When lawyers and HR specialists talk about employment contracts it’s surprising how many people still relate the term ‘contract’ to a written document, even though the ‘contract’ may be verbal or even only implied.
A written employment contract, however, provides both the employer and the employee with a detailed description of the employee’s position, responsibilities and obligations to the employer. A properly constructed employment contract, therefore, provides a framework for the employee to operate within and a mechanism for an employer to clearly identify when someone is failing to operate to the full expectations and requirements of their job specification.
I hear you cry, “Job Description!”, but the job description doesn’t include general obligations such as attendance, dress, fitness to work, location of work and a myriad of other considerations. A job description is specific to the productive contribution an employee is expected to make to an organisation, whereas an employment contract includes a wider sphere of activity, sometimes including what an employee is or is not able to do at, or even after, termination of employment.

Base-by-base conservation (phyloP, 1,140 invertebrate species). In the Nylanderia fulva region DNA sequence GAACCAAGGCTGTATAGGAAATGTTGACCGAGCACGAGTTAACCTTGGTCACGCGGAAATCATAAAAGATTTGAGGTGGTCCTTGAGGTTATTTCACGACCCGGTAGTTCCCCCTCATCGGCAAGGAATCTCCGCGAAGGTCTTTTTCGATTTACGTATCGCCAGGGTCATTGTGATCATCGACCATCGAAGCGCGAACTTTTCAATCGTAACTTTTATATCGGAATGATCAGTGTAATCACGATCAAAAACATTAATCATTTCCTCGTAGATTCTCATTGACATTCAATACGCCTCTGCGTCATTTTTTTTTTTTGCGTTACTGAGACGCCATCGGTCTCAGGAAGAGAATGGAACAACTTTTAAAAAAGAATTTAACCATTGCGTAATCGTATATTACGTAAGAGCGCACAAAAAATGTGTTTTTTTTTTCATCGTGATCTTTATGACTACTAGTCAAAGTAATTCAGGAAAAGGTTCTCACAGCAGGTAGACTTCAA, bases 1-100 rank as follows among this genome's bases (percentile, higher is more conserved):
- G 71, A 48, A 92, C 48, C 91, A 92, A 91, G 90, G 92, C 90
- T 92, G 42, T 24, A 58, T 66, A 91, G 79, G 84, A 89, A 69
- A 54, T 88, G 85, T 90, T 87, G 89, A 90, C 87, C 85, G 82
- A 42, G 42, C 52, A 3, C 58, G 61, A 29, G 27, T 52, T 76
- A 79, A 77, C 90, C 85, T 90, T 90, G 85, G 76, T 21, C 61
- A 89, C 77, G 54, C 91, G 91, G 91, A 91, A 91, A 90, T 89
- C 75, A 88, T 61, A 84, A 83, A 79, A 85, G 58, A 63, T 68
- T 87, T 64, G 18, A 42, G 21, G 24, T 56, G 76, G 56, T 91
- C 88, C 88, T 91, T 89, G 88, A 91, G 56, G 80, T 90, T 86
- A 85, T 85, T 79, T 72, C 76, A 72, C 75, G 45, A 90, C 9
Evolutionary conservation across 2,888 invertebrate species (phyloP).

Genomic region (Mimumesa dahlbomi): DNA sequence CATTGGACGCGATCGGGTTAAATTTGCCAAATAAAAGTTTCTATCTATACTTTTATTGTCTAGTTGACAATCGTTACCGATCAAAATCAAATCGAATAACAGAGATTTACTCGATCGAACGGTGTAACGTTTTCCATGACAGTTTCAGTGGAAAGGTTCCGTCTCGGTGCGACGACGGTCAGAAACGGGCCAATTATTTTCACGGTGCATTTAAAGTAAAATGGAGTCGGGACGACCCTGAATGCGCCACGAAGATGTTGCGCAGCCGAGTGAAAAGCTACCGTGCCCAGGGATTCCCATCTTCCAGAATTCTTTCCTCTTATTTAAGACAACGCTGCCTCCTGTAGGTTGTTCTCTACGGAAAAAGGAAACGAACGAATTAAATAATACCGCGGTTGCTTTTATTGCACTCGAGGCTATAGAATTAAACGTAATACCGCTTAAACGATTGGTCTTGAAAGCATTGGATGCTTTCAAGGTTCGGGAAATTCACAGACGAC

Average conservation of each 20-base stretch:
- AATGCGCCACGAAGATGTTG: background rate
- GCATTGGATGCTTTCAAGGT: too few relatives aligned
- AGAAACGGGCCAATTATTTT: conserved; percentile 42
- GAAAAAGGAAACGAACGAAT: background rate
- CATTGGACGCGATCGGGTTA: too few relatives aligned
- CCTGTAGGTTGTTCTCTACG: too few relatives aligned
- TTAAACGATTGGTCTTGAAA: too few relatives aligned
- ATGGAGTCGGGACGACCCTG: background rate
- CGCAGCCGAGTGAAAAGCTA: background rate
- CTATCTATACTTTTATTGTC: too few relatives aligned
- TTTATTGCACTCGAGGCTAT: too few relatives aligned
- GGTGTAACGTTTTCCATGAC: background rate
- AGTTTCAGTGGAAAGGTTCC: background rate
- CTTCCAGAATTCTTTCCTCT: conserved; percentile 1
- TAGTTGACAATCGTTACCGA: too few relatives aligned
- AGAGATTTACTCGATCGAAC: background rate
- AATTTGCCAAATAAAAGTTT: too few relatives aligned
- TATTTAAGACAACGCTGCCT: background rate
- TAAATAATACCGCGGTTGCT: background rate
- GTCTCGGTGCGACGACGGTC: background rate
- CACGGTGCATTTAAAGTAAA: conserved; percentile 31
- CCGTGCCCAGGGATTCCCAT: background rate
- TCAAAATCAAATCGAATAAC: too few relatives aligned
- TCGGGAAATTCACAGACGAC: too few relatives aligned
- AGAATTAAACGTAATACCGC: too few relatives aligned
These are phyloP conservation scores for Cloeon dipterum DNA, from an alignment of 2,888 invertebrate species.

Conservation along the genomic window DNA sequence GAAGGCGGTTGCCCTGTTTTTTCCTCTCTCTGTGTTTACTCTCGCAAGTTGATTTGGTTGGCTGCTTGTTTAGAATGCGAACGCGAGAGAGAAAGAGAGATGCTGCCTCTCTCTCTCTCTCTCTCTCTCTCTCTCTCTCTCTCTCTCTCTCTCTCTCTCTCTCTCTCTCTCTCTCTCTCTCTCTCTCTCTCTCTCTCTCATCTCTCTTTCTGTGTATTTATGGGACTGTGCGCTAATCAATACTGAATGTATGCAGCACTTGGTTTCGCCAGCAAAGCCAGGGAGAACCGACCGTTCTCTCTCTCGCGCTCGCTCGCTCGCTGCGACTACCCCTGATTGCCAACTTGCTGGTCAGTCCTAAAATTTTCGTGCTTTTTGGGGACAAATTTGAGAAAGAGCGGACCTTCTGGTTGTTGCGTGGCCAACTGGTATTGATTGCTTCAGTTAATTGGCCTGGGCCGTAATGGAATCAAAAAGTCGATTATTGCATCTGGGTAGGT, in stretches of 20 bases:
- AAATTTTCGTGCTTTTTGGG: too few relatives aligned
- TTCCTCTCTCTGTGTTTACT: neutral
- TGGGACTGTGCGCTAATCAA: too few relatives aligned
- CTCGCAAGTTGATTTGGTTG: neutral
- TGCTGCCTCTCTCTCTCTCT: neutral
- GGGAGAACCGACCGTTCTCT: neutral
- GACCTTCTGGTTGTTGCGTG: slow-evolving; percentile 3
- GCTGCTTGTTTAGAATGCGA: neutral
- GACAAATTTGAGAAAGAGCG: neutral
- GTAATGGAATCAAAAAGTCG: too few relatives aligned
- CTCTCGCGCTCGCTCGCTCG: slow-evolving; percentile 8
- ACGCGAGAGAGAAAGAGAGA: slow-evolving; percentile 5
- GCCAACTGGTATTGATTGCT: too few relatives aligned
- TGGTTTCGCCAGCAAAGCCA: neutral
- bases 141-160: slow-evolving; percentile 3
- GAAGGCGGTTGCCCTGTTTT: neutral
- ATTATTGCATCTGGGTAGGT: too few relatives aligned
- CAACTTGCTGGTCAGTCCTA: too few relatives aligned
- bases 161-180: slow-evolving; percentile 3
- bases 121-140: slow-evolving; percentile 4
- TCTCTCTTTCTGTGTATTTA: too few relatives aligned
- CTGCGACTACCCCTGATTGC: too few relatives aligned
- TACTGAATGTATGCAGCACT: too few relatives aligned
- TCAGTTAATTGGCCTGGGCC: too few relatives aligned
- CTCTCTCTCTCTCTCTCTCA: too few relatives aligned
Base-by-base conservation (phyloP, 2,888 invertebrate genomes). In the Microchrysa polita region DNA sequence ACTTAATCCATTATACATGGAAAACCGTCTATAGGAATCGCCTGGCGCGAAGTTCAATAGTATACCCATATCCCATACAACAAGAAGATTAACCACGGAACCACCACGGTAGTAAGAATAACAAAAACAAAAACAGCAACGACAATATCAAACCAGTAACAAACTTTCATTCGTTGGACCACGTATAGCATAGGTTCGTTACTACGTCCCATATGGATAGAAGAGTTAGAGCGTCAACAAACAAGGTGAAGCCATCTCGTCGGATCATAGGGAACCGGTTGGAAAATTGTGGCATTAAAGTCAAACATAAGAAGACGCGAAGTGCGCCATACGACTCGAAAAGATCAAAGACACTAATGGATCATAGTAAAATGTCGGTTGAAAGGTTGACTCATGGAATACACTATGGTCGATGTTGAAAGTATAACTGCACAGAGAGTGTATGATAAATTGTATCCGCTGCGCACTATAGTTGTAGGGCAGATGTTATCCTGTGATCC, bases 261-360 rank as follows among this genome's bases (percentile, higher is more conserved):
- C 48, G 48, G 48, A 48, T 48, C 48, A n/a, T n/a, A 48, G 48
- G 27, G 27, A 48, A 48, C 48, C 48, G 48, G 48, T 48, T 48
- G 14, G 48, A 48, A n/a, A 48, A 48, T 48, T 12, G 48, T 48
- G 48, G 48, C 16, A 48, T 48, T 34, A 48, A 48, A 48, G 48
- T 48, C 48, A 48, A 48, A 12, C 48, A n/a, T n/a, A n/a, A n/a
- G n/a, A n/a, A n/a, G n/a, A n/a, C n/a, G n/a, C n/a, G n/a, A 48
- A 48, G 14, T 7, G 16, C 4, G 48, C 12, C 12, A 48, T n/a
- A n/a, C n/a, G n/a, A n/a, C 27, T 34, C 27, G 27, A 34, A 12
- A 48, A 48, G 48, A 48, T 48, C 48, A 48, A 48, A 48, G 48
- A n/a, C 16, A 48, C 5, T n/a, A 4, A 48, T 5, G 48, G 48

An employment contract will typically include an obligation to return company information and other property and may include a covenant to prevent the employee entering into similar and competitive employment for a fixed period.
The employment contract is not the same as the statutory written statement, which confuses many people until they appreciate that the statutory written statement is a general document while the employment contract is specific to an individual.
There may even be a provision for the employee to remain on garden leave during a notice period. This is particularly useful if it is considered by the company that the leaving employee might become a disruptive influence if permitted to remain on the premises, which may happen if the employee is leaving as a result of disciplinary action.